Windhoek-Construction of the N$5.6 billion national oil storage facility at Walvis Bay will be completed in June this year, Deputy Minister of Mines and Energy Kornelia Shilunga confirmed on Tuesday.
Shilunga said the project, which is funded through the National Energy Fund (NEF), is nearing completion at an overall rate of 95 percent with the projected total cost of N$5.6 billion, which has escalated from an initial estimate of N$3.7 billion a few years ago.
Upon completion, Shilunga said, the facility is expected to improve the country’s security of fuel supply, create employment opportunities and also contribute to government revenue.
She said in addition, the NEF continues to subsidise energy prices as per its mandate, through levies imposed on controlled petroleum and electricity.
Shilunga said that during the 2017/18 financial year NEF paid N$22 million to the suppliers of petroleum products to subsidise the prices of petrol and diesel.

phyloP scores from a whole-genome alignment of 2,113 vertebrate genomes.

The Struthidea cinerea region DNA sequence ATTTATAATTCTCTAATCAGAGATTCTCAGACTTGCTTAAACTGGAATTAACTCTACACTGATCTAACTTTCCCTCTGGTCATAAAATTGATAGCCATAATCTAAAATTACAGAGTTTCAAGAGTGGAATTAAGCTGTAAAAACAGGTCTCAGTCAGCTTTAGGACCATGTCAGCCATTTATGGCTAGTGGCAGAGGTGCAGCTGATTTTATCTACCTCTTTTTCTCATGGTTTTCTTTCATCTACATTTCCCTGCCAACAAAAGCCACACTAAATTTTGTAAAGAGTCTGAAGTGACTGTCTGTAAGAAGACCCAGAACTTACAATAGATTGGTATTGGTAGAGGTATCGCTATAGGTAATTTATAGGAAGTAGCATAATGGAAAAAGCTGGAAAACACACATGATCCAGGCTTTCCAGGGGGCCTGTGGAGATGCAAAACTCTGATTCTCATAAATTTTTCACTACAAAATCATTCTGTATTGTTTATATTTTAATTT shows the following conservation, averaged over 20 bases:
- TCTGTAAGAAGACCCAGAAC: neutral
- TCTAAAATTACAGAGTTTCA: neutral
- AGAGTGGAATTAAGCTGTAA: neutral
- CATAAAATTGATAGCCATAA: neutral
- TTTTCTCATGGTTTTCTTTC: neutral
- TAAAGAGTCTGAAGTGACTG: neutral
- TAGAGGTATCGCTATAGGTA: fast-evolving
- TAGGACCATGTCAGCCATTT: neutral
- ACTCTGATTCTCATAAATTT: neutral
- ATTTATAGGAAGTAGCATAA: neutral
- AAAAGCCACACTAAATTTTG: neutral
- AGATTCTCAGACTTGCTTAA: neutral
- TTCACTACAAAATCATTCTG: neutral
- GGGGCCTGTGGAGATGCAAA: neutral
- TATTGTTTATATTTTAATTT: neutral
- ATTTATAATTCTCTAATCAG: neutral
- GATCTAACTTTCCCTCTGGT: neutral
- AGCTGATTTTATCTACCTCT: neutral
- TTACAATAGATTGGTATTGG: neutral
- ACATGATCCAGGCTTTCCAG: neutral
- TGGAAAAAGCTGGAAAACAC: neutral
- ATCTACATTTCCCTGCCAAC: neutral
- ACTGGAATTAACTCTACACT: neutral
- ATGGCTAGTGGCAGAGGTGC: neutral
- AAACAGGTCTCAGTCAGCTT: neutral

Similarly, she said, during the same financial year, NEF paid an amount of N$104 million for fuel road delivery subsidy to rural/far outlying areas of the country.
“These communities are generally less affluent and they cannot afford the full cost of delivering fuel to their locations to be added to the pumps prices,” she said during the motivation of the ministry’s N$264 million budget in the National Assembly.
The new bulk storage facility will be the largest fuel storage facility in the country, and the first to be 100 percent owned by government through Namcor. Existing storage facilities are owned by private oil companies. The new facility will allow the country to keep a given threshold of products.
With the new storage facility, National Petroleum Corporation of Namibia (Namcor) aims to establish depots in strategic towns such as Ondangwa, Grootfontein, Mariental, Keetmanshoop, Gobabis and Lüderitz.
Namcor currently runs three fuel storage depots across the country and holds a nine percent stake in the wholesale distribution of fuel but is also looking at establishing a number of fuel stations countrywide.
Fuel imports are said to be the major drain on Namibia’s foreign currency reserves. For a country such as Namibia, which is a net importer of fuel (and a ‘price-taking country’, as opposed to a price-setting country), building the internal bulk storage facility with capacity to store at least 30 days’ worth of reserve fuel is considered a good practice by international standards. Highly industrialised countries such as China and the USA tend to store at least six months’ worth of fuel.